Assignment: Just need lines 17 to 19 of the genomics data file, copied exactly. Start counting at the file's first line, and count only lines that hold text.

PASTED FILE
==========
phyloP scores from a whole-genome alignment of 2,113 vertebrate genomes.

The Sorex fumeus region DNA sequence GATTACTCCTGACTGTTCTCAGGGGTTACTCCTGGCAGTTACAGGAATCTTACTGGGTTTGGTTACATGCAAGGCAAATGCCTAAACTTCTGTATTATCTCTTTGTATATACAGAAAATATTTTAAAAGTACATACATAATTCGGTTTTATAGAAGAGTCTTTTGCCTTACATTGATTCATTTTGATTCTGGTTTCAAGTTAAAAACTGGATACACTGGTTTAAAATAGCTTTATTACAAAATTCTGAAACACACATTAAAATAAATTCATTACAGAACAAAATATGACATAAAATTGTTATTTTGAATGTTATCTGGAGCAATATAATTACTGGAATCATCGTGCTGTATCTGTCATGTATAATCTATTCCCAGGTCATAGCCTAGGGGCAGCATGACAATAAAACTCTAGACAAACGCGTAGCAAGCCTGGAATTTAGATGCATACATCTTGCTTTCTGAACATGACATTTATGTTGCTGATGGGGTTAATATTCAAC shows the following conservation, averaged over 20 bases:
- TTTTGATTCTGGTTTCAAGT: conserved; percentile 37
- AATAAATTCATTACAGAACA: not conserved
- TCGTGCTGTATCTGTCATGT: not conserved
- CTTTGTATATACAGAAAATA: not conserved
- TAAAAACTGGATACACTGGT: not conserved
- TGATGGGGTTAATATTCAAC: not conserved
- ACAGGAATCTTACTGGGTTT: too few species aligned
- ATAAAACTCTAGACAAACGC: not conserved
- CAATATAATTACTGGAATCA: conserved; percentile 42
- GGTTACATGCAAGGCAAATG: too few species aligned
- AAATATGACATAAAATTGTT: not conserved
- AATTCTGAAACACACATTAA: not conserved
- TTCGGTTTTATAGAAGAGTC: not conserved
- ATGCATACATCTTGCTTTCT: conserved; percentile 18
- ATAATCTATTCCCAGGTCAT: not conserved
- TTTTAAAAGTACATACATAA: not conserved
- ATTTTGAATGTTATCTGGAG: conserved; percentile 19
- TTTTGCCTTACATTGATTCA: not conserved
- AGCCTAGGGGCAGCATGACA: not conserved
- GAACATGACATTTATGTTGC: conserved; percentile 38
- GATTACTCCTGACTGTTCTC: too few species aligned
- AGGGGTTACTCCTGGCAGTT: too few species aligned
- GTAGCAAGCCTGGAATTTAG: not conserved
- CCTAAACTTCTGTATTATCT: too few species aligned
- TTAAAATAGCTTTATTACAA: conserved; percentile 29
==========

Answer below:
- ATAATCTATTCCCAGGTCAT: not conserved
- TTTTAAAAGTACATACATAA: not conserved
- ATTTTGAATGTTATCTGGAG: conserved; percentile 19